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COVID-19 And Australia’s Class Divide

By Anna Eames

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We shy away from talking about class in Australia. And yet it is there. Lurking in workplaces, in media, and in social interactions. I heard someone say last week that COVID-19 doesn’t discriminate based on social class. This isn’t the whole story. 

There is class division amidst the global pandemic.

You’ve seen the images of people driven by fear and uncertainty panic shopping (groceries, medicines and now alcohol!). These are individualist approaches. This disadvantages people on low incomes; people relying on public transport who can only buy what they can carry; people who are frail or disabled who struggle to get to the shops regularly;  and those people who chose not to panic buy. Empty shelves do not only affect the disadvantaged, but the impacts may be felt by them more strongly. If you can’t get ingredients for a meal from the supermarket, you can order restaurant takeaway and still get a good nutritious meal. If you can afford it. This is an impact of social class. 

It’s not only in buying groceries and medicine that there is social disparity.

Many organisations are asking or mandating that their employees work from home. Working from home is already the norm for some. But it can take a while under optimal circumstances to get used to working from home. Even when you have the time, the physical space and all the required equipment, it takes time to adjust. Under current circumstances it can be overwhelming. Not everyone has the space at home to dedicate to work, nor the required equipment and not all workplaces are able to quickly afford unbudgeted remote access equipment. This can be an impact of social class.

Many jobs are not possible to do from home. Truck drivers, medical staff, cleaners, supermarket cashiers, and schoolteachers, are all either challenging or impossible to do from a distance. Some of these roles (other than medical professionals) are those that are least socially valued in usual circumstances. This is evident by the pay and working conditions in these positions. However, these are clearly essential roles. And without adequate personal protective equipment (PPE) being provided to these workers, we are indicating that some of these lives are dispensable. This is discrimination of social class.

There are impacts that are beyond social class.

COVID-19 doesn’t check your bank balance before infecting you. And the attitude with which we face challenge is dictated by character, not by class. There has been a tsunami of shock reverberating across Australia as many organisations adapt to evolving physical distancing measures, close doors and let go of staff. For many, the loss of income will have immediate impact. Some will access their financial reserves and the impact will be delayed. For others, with the economic support packages of government, their lifestyle will be affected, but they will not be in hardship.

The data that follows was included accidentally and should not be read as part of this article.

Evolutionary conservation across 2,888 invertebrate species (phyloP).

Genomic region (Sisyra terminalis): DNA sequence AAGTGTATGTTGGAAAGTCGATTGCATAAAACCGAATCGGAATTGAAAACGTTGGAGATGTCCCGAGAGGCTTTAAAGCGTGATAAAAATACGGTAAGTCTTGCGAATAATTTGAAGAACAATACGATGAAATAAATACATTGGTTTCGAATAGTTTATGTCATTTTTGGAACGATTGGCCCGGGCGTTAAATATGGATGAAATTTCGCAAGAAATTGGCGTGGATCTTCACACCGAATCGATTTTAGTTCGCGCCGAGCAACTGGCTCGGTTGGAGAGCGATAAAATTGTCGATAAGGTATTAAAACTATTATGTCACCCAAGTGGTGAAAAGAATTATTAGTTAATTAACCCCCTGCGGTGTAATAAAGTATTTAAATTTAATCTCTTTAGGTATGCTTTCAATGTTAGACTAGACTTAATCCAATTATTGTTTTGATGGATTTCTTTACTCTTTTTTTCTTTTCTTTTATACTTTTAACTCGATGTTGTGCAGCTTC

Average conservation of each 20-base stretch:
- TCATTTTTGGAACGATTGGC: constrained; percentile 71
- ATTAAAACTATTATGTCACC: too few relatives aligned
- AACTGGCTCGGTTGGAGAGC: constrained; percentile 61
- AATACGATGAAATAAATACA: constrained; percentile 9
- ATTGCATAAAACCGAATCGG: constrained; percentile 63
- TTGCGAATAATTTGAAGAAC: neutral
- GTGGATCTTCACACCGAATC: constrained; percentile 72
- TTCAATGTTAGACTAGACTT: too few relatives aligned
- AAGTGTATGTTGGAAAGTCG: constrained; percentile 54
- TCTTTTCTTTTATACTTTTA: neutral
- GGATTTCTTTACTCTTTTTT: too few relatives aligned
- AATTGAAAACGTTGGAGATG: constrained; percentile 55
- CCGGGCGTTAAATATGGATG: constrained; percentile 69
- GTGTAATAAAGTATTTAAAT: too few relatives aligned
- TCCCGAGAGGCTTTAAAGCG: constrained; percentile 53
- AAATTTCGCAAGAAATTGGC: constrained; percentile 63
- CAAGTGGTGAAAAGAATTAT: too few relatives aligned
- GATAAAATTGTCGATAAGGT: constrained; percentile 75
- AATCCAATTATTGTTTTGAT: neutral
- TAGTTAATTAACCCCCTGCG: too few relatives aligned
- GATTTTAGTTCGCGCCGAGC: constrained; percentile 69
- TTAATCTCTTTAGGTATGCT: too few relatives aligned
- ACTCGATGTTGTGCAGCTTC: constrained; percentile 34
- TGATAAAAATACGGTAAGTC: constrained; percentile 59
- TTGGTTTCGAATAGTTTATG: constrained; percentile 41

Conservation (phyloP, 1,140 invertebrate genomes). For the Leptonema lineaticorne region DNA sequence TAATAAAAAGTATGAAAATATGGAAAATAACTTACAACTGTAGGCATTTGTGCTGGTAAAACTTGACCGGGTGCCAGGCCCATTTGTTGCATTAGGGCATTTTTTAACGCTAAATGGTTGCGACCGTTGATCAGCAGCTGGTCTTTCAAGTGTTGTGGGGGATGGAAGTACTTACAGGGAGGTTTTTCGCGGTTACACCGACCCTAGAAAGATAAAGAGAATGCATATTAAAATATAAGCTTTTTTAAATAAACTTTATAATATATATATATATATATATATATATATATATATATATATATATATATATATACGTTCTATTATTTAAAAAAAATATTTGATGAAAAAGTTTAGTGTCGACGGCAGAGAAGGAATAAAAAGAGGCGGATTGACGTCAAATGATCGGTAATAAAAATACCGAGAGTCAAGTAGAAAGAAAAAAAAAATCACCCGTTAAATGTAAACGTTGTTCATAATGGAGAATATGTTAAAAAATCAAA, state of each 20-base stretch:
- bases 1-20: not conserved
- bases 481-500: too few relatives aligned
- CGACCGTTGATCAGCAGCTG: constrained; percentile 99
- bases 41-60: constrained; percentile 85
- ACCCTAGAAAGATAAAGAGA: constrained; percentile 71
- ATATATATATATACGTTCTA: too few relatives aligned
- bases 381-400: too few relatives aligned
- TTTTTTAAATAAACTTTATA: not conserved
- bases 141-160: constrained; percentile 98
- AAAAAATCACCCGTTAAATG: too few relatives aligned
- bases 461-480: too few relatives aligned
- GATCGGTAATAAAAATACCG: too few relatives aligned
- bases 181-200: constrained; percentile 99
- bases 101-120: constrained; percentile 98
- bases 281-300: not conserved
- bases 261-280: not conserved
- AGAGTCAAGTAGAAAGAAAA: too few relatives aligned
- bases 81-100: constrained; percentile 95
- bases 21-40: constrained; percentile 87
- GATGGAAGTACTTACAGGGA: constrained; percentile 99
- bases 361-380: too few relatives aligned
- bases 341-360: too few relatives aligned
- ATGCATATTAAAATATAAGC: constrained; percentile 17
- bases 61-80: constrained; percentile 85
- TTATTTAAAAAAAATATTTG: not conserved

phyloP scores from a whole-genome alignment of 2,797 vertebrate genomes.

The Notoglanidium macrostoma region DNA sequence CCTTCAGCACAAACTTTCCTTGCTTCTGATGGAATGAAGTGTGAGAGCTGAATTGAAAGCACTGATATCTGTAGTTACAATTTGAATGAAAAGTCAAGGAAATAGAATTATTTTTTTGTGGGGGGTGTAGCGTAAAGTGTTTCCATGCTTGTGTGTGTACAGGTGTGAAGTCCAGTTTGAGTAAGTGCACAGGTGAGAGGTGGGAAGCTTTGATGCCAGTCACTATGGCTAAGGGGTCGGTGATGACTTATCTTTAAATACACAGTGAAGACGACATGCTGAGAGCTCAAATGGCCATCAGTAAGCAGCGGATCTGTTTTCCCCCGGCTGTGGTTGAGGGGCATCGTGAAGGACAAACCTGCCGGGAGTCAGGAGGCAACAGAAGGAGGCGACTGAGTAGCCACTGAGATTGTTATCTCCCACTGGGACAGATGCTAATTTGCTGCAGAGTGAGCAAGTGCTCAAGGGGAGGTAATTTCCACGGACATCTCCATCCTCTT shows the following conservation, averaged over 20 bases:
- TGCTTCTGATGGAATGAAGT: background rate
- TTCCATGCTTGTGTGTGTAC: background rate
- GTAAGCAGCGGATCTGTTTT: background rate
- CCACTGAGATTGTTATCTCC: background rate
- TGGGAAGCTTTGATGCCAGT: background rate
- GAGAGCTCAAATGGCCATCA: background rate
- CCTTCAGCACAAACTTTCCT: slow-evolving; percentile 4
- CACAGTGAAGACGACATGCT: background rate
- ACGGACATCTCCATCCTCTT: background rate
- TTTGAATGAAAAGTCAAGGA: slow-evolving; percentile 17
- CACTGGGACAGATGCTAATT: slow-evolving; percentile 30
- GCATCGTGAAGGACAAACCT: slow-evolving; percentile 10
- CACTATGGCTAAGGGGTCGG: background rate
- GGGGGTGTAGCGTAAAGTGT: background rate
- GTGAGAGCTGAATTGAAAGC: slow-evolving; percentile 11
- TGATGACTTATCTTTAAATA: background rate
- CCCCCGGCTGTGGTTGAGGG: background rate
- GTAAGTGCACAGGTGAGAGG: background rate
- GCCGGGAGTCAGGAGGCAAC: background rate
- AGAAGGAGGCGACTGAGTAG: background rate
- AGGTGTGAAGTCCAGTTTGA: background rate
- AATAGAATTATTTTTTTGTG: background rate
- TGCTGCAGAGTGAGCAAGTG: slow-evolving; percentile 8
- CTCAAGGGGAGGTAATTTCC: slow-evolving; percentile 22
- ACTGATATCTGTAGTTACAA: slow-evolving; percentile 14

Some are moving from distress and reaction and are now sharing their silver linings of how much more time people have to cook and craft and reconnect with their families. This is true for some. But will not be the experience for all. For some, home is not a safe place to be stuck. For some home is already under immense pressure of too many people living in too small a space with limited resources to meet everyone’s needs. 

Resilience is not dependent on class.

Resilience can be developed in times of challenge. Those whose lifestyle will be dramatically affected may be struggling to see how they will get through this. They don’t need to look back to the days of their grandparents during The Great Depression, or war times, to learn how to cope. Those who are already living on the poverty line, or who remember the days when they did, already have long tested skills to adapt their lifestyle and menu to limited resources. The impacts may shake up your world, but your new norm may be what someone else is already living. You might learn a thing or two about coping from them.

And kindness and compassion transcends class. Growing up in poverty I observed those who had nothing, often shared the most. My Granny lived in poverty for all her life, yet always shared with someone else in need. Class doesn’t dictate kindness. Behaviour can be contagious – think of panic buying. Share examples of acts of kindness to encourage others to do the same to spread a pandemic of connection and compassion. Significant research indicates that when we receive support, we do better at facing challenges. However, the support we provide to others has a bigger impact on how we cope, than the support we receive. This is an opportunity to connect, show kindness, compassion and support our own mental wellbeing while we’re supporting others. Be classy. Be kind.


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